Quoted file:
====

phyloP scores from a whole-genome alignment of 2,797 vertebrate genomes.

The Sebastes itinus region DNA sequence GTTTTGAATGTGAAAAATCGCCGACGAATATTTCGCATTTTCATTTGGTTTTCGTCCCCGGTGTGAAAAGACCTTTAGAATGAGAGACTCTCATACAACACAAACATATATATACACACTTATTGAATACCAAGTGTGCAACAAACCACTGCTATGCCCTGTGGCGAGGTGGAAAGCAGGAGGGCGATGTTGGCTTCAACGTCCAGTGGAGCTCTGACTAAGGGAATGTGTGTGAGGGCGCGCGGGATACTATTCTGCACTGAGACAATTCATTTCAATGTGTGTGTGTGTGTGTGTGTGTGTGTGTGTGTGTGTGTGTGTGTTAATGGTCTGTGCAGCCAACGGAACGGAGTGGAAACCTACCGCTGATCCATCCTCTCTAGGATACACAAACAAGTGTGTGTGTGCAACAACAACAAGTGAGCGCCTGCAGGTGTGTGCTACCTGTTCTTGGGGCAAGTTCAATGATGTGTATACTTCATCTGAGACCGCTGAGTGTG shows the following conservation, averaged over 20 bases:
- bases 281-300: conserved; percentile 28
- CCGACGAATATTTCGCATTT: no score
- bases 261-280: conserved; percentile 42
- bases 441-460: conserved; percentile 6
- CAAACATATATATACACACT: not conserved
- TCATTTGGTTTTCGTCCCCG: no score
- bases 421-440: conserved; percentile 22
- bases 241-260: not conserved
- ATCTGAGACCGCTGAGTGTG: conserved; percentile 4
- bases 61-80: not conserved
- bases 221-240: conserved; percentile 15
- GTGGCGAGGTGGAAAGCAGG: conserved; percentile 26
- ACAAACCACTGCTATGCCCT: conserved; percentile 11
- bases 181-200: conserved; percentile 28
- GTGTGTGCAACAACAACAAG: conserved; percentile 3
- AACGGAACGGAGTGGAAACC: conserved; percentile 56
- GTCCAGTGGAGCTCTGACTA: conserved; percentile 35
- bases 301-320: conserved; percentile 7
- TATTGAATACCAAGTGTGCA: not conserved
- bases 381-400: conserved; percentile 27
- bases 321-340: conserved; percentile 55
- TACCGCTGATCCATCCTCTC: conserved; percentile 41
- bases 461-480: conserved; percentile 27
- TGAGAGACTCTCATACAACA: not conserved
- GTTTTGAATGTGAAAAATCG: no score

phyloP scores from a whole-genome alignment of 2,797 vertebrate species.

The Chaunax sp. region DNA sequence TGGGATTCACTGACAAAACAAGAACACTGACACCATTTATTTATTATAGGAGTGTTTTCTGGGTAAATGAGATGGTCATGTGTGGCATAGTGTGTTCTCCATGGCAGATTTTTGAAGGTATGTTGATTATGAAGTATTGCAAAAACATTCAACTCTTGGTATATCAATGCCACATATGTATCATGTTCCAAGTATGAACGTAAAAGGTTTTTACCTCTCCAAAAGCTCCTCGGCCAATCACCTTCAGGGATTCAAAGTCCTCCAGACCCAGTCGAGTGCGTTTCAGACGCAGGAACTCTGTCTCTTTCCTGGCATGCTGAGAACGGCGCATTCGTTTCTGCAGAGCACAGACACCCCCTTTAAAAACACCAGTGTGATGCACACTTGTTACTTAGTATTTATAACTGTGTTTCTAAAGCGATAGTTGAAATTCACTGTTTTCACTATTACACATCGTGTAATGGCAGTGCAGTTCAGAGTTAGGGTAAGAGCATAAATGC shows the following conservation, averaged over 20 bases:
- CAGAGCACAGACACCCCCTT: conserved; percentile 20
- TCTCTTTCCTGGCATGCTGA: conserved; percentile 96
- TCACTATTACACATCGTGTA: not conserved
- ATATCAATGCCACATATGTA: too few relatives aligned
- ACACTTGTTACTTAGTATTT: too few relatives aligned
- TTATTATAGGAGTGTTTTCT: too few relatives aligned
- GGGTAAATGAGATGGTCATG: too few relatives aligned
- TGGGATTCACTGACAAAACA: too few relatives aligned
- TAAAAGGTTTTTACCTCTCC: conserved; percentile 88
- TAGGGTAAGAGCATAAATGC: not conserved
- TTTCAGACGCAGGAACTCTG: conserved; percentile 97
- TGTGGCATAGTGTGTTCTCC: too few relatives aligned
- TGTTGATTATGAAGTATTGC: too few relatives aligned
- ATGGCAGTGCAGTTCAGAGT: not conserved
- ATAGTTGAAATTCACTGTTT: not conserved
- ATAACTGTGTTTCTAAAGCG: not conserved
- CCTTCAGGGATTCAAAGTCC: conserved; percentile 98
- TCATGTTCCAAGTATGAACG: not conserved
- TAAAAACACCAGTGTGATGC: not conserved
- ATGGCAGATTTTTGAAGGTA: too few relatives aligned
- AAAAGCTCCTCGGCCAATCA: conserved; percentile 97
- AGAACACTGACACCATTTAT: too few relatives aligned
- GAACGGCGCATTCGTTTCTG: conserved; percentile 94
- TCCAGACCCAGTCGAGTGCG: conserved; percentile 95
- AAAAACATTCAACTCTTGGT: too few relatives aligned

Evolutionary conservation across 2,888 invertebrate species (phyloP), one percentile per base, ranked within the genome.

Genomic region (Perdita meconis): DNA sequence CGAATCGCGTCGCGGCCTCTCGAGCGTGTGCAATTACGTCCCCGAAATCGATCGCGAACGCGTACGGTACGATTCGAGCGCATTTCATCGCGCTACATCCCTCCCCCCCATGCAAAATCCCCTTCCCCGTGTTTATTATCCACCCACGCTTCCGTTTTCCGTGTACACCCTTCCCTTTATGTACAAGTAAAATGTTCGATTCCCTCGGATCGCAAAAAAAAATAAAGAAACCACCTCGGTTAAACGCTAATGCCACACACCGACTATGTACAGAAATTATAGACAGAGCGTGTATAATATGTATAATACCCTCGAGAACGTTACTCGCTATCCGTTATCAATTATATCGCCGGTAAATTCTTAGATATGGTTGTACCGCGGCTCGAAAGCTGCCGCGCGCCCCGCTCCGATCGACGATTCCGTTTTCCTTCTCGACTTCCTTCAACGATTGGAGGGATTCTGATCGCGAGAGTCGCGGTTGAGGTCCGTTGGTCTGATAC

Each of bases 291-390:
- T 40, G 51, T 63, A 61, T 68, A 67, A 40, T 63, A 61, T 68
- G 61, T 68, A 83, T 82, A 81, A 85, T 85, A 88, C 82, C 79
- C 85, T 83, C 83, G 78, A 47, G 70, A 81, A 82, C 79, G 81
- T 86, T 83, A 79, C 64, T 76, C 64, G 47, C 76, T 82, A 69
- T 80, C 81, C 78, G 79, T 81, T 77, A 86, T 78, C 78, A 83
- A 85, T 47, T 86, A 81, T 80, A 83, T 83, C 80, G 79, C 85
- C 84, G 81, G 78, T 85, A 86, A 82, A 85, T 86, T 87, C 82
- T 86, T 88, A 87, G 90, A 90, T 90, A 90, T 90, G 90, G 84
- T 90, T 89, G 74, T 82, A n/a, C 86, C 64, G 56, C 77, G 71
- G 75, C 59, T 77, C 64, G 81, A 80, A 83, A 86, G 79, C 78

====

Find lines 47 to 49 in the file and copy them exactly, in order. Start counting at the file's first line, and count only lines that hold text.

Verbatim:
- TCATGTTCCAAGTATGAACG: not conserved
- TAAAAACACCAGTGTGATGC: not conserved
- ATGGCAGATTTTTGAAGGTA: too few relatives aligned